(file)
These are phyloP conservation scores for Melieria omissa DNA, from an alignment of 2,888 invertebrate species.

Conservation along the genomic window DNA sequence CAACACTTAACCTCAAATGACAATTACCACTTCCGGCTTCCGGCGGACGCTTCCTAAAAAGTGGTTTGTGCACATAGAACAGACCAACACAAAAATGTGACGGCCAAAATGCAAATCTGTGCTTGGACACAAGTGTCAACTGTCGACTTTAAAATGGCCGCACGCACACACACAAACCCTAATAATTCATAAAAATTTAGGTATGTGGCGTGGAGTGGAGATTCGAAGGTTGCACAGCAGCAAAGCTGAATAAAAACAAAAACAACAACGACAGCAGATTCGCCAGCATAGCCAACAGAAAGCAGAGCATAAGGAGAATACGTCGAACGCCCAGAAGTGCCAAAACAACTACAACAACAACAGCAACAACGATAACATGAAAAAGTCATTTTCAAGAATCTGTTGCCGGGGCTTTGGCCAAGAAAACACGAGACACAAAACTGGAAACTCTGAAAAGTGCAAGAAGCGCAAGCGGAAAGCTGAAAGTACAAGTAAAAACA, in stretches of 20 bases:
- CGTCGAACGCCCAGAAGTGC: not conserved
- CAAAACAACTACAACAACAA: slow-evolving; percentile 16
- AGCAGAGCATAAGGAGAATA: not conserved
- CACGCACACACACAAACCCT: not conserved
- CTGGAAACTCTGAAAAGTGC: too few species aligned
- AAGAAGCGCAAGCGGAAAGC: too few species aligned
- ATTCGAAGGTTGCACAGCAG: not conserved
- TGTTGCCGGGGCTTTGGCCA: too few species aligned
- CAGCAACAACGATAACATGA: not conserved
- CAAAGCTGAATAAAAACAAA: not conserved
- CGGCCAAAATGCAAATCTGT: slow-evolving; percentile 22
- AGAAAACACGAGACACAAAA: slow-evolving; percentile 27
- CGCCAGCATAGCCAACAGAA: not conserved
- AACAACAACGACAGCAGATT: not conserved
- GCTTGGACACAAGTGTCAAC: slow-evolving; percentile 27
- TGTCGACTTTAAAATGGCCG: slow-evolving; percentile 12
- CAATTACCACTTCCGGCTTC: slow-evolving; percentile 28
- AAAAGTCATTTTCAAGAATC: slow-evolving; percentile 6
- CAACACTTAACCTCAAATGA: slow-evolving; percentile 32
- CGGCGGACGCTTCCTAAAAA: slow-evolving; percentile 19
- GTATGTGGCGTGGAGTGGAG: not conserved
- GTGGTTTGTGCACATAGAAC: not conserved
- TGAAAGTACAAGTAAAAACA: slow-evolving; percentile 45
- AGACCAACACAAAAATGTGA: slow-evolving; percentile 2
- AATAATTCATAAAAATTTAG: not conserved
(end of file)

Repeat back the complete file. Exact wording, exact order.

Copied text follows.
These are phyloP conservation scores for Melieria omissa DNA, from an alignment of 2,888 invertebrate species.

Conservation along the genomic window DNA sequence CAACACTTAACCTCAAATGACAATTACCACTTCCGGCTTCCGGCGGACGCTTCCTAAAAAGTGGTTTGTGCACATAGAACAGACCAACACAAAAATGTGACGGCCAAAATGCAAATCTGTGCTTGGACACAAGTGTCAACTGTCGACTTTAAAATGGCCGCACGCACACACACAAACCCTAATAATTCATAAAAATTTAGGTATGTGGCGTGGAGTGGAGATTCGAAGGTTGCACAGCAGCAAAGCTGAATAAAAACAAAAACAACAACGACAGCAGATTCGCCAGCATAGCCAACAGAAAGCAGAGCATAAGGAGAATACGTCGAACGCCCAGAAGTGCCAAAACAACTACAACAACAACAGCAACAACGATAACATGAAAAAGTCATTTTCAAGAATCTGTTGCCGGGGCTTTGGCCAAGAAAACACGAGACACAAAACTGGAAACTCTGAAAAGTGCAAGAAGCGCAAGCGGAAAGCTGAAAGTACAAGTAAAAACA, in stretches of 20 bases:
- CGTCGAACGCCCAGAAGTGC: not conserved
- CAAAACAACTACAACAACAA: slow-evolving; percentile 16
- AGCAGAGCATAAGGAGAATA: not conserved
- CACGCACACACACAAACCCT: not conserved
- CTGGAAACTCTGAAAAGTGC: too few species aligned
- AAGAAGCGCAAGCGGAAAGC: too few species aligned
- ATTCGAAGGTTGCACAGCAG: not conserved
- TGTTGCCGGGGCTTTGGCCA: too few species aligned
- CAGCAACAACGATAACATGA: not conserved
- CAAAGCTGAATAAAAACAAA: not conserved
- CGGCCAAAATGCAAATCTGT: slow-evolving; percentile 22
- AGAAAACACGAGACACAAAA: slow-evolving; percentile 27
- CGCCAGCATAGCCAACAGAA: not conserved
- AACAACAACGACAGCAGATT: not conserved
- GCTTGGACACAAGTGTCAAC: slow-evolving; percentile 27
- TGTCGACTTTAAAATGGCCG: slow-evolving; percentile 12
- CAATTACCACTTCCGGCTTC: slow-evolving; percentile 28
- AAAAGTCATTTTCAAGAATC: slow-evolving; percentile 6
- CAACACTTAACCTCAAATGA: slow-evolving; percentile 32
- CGGCGGACGCTTCCTAAAAA: slow-evolving; percentile 19
- GTATGTGGCGTGGAGTGGAG: not conserved
- GTGGTTTGTGCACATAGAAC: not conserved
- TGAAAGTACAAGTAAAAACA: slow-evolving; percentile 45
- AGACCAACACAAAAATGTGA: slow-evolving; percentile 2
- AATAATTCATAAAAATTTAG: not conserved